The Role of Mental Illness Identification and Screening in Firearm Background Checks

Kevin Barklage

EXECUTIVE SUMMARY

Americans are emotionally sensitive to the issue of gun violence due to highly publicized mass shootings, which lead to substantial debate over what measures should be taken to keep people safe and prevent such violence. Arguments between gun-rights advocates and gun-control proponents rarely lead to agreement. The influence of mental illness on gun violence, however, superficially seems to invite a consensus. Many call for the seemingly simple task of implementing better mental-health screenings to keep weapons out of the hands of these individuals. Nevertheless, implementing these measures is challenging, in part because the relationship between mental illness and violence is not so simple. Furthermore, identifying individuals with the appropriate mental-illness factors and restricting their access to firearms is a challenging endeavor.

Mental Illness and Violence

According to the National Institute of Mental Health, nearly 20 percent of Americans have some diagnosable form of mental illness. A smaller percentage, approximately 4 percent, have what is known as a serious mental illness (SMI). Mental illness, when framed broadly, does not necessarily indicate an increased risk of violence. The risk increases, however, when the scope of mental illness is narrowed to include specific diagnoses of SMIs and further increases when amplifying factors are considered such as anti-social behavior and substance abuse. Until these individuals act out in violence or enter the criminal justice system, they are likely not identified during a firearm background check.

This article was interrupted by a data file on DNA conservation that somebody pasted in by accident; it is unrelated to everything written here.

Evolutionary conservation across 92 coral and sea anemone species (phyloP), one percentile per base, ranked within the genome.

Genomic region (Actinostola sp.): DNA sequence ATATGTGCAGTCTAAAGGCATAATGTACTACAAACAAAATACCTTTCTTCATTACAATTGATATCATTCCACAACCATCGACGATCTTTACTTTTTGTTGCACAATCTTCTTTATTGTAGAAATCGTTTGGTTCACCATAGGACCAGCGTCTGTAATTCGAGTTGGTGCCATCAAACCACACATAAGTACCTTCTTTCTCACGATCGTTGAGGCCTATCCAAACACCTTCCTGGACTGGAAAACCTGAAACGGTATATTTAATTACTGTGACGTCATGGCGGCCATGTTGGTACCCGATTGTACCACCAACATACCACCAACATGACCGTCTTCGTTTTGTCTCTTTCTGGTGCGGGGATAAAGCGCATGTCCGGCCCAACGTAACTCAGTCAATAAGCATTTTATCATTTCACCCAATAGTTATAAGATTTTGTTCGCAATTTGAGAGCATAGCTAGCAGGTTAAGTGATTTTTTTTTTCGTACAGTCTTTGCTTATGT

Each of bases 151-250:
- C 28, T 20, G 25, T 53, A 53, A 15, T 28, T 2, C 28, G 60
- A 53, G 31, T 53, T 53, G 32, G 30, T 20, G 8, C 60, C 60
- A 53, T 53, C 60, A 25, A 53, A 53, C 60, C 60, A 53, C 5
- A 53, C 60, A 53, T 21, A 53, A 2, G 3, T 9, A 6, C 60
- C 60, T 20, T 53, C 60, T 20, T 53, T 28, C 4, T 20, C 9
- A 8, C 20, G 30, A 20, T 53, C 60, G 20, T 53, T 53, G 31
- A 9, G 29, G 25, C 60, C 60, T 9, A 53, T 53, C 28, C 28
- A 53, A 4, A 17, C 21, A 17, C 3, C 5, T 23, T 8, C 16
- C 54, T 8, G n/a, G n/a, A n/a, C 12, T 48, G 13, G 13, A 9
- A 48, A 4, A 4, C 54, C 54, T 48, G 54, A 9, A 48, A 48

Legislation

Current federal statutes prohibit access to firearms by individuals who have a mental illness and have been certified as a risk by a court or other authority. Furthermore, the law prohibits access to firearms by individuals who have been involuntarily committed to a mental institution. While these prohibitions must continue, certain individuals with mental illness may be at an increased risk to commit violence prior to their official entry into court system. Even individuals who are receiving treatment may demonstrate a potential risk for violence and may act out unexpectedly. Legislation, therefore, needs to require timely reporting individuals who may be at risk, even before they demonstrate a history of violence or enter into the criminal justice system, to ensure their identification during a firearm background check before it is too late.